Bhubaneswar: Every aspect of filmmaking needs to be taken care of to be able to compete with the best of Indian cinema. Concept, script, and its proper execution, logical sequencing of plots to intensity of acting, all elements put together in right measure elevate the cinematic experience beyond mere entertainment.
However, lack of space to exhibit works has had a serious impact on the aesthetic evolution of cinema.
While Odia cine lovers are cheering for ‘Hello Arsi’, which grabbed three honours at 65th National Awards announced on Friday, Odisha Bytes caught up with a few Odia filmmakers, who have won accolades for the State, for their reaction on content-driven films and challenges in the field.
Manmohan Mohapatra – The film was an eye opener and both Partha and Prakruti were convincing in their respective roles. In Odisha, we do not have adequate resources and infrastructure to support filmmakers. As the target audience is very limited compared to states like Kerala and West Bengal, it is difficult to make profit. Seeing more youngsters coming up with good scripts, I am hopeful about the future.
His award winning films are ‘Niraba Jhada’, ‘Seeta Raati’, ‘Klanta Aparanha’, ‘Majhi Pahacha’, ‘Nisidhha Swapna’, ‘Kicchi Smritu Kichhi Anubhuti’, ‘Majhi Pahacha’, ‘Andha Diganta’ and ‘Vinya Samaya’. He is currently working on his upcoming film ‘Bhija Maatira Sparsha’.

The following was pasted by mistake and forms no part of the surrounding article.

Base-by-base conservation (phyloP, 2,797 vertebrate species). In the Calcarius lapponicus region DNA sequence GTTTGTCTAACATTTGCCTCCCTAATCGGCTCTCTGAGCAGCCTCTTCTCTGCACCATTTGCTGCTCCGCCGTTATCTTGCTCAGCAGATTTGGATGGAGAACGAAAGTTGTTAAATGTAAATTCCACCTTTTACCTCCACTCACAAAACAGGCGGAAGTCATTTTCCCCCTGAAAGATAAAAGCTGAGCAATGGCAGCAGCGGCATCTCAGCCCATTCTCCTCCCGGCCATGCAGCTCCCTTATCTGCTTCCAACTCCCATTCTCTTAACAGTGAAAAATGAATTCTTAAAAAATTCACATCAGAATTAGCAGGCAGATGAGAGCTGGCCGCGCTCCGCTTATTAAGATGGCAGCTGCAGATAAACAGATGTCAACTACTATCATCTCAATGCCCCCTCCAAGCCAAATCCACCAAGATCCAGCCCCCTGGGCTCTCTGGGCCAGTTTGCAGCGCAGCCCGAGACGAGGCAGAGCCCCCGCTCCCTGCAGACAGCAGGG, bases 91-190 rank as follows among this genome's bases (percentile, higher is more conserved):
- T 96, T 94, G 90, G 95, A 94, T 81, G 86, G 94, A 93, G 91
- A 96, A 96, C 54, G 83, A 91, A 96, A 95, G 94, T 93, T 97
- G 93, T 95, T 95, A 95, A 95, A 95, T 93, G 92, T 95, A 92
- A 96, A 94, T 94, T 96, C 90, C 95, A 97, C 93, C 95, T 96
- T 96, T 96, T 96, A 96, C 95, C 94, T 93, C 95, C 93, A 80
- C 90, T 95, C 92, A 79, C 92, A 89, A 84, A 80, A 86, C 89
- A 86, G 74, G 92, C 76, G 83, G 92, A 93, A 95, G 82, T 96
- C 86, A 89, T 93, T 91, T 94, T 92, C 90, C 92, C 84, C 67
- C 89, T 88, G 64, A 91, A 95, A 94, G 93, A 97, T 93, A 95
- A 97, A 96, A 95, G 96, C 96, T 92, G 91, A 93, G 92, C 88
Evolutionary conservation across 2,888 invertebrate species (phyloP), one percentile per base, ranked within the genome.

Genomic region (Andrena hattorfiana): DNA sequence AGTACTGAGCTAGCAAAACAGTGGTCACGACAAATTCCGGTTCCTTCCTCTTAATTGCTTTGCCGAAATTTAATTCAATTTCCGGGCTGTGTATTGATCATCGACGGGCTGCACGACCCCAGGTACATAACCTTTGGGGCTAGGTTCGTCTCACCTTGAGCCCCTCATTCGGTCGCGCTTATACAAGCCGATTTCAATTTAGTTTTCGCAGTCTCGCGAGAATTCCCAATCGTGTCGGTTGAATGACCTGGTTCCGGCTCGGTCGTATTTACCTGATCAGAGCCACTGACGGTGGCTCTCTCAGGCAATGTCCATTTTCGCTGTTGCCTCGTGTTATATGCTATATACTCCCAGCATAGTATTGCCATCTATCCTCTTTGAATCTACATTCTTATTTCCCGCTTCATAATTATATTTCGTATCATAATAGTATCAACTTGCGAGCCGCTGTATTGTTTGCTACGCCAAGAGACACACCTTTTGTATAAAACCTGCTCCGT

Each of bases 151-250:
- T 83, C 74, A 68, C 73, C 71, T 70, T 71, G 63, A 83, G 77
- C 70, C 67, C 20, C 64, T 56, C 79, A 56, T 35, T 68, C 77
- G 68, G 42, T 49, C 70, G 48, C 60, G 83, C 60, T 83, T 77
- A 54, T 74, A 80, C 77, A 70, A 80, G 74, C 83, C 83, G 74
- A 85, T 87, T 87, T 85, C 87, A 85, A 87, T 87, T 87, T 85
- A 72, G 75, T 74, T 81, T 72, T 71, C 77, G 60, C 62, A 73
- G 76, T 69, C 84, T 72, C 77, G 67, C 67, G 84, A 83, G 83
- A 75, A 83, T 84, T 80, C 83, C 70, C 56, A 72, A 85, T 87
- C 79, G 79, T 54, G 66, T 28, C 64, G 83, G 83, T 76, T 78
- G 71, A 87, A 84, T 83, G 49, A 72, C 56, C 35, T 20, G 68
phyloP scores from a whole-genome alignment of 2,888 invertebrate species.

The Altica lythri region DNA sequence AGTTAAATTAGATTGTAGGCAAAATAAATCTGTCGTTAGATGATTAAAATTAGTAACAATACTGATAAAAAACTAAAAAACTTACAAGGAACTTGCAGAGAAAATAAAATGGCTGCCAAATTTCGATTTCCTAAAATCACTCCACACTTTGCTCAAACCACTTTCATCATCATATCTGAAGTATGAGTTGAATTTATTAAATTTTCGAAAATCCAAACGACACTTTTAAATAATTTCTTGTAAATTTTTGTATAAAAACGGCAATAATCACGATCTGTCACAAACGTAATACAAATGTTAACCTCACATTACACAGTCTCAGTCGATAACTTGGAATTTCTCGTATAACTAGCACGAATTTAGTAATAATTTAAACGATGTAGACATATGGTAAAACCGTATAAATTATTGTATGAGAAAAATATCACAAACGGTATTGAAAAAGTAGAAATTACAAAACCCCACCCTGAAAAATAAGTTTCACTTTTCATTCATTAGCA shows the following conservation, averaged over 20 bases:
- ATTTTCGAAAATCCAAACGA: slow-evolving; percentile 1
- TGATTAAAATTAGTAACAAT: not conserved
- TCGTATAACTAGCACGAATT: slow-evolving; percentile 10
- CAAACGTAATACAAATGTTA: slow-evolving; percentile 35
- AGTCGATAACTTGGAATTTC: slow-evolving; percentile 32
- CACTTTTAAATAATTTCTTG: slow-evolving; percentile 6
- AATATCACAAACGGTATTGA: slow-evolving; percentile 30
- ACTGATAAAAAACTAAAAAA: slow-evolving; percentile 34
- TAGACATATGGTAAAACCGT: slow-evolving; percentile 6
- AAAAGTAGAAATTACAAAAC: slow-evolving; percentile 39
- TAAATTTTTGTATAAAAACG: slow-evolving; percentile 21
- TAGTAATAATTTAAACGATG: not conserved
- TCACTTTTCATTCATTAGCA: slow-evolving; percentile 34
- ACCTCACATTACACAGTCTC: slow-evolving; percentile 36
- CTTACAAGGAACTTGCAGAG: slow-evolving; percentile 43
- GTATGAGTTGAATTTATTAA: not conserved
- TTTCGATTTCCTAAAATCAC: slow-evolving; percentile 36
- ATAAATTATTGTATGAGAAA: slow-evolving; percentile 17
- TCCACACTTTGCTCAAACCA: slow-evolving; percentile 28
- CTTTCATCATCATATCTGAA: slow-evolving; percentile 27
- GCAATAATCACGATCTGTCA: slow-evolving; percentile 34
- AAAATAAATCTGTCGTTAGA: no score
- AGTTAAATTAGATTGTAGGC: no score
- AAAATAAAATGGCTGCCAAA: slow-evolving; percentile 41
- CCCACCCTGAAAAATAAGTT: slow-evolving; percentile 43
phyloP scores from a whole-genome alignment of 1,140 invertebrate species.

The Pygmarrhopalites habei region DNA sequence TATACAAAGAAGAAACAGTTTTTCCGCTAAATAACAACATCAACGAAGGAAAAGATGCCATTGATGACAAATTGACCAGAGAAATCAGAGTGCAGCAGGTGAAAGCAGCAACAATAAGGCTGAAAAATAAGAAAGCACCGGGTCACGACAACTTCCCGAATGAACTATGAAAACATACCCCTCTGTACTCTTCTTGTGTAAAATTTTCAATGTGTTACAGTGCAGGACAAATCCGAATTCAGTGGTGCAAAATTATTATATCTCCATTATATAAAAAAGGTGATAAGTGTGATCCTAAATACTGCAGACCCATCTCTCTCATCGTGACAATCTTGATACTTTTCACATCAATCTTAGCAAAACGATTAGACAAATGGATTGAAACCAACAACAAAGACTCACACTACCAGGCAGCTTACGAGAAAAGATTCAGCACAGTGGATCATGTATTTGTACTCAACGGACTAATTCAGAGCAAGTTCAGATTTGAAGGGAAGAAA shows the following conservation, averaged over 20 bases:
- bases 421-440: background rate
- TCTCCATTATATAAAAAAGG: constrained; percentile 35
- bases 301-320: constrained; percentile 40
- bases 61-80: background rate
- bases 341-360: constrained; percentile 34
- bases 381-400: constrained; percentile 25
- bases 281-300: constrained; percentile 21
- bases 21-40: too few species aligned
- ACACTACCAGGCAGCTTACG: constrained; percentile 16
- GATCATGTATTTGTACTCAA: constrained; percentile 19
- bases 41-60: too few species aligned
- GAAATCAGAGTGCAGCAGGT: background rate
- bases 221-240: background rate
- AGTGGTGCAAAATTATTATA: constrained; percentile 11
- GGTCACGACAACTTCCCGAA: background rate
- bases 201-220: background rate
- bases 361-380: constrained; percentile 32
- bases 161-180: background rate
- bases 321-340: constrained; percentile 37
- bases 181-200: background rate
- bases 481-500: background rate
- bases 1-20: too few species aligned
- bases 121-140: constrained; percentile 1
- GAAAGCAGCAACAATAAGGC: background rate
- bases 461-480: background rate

Sabyasachi Mohapatra– It is indeed a happy moment for all of us. I expect more young filmmakers to believe in their work and come forward to keep this trend alive. If Odisha government can provide subsidy to independent filmmakers like other states, more experimental films on relevant subjects can be made.
His films ‘Aadim Vichar’ and ‘Pahadara Luha’ had won national awards.
Bijaya Jena– When I made ‘Tara’ which bagged the national award in 1991, I took loan from Odisha Film Development Corporation and also received 15% subsidy, which was available at that time. In a state like Odisha, it is very difficult to release these films in theatre. If a filmmaker manages to break even, he/she can focus on making more content-driven films. As soon as I get a financier, I will start shooting for my next film.
Prashanta Nanda– Parallel cinema or socially-relevant films do not make money. Only those with disposable income can afford to spend on making films of this genre for name and recognition. There is no dearth of talent in the state, but money remains a hurdle. Despite the crunch, a few good films are being made every year which is praiseworthy. After ‘Jianta Bhuta’, which won the national award in 2008, I am still waiting for a financier for my next project.